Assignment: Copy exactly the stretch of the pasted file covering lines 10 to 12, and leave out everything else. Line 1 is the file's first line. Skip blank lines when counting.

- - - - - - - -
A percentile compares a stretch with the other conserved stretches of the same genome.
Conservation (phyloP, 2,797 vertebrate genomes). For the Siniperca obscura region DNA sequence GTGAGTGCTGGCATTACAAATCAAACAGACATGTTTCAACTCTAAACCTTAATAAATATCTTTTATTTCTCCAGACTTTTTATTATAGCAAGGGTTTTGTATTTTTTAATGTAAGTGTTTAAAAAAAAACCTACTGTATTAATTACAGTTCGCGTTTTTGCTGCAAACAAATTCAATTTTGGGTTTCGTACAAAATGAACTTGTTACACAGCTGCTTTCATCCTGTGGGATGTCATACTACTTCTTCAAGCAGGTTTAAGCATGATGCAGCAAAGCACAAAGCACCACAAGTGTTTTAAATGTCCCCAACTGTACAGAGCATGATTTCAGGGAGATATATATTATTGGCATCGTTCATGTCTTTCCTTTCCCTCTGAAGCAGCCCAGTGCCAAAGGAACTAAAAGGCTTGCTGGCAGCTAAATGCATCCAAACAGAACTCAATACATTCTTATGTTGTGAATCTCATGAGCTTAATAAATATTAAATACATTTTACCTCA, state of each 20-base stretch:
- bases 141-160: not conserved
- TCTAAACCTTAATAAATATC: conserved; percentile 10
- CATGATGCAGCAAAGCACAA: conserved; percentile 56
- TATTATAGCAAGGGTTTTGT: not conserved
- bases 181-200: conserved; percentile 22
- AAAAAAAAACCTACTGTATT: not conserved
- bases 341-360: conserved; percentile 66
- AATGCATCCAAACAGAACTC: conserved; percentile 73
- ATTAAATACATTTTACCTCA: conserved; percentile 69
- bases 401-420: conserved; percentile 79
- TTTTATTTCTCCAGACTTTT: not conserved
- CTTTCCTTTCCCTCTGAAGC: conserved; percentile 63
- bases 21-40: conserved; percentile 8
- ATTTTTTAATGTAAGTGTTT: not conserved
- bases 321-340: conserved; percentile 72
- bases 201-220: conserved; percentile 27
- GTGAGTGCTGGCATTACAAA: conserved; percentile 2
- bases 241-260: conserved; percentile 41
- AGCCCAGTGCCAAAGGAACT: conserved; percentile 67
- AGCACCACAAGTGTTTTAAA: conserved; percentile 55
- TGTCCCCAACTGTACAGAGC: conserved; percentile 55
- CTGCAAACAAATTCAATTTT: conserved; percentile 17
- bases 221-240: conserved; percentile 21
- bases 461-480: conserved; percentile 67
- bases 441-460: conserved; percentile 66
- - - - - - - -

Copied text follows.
- AATGCATCCAAACAGAACTC: conserved; percentile 73
- ATTAAATACATTTTACCTCA: conserved; percentile 69
- bases 401-420: conserved; percentile 79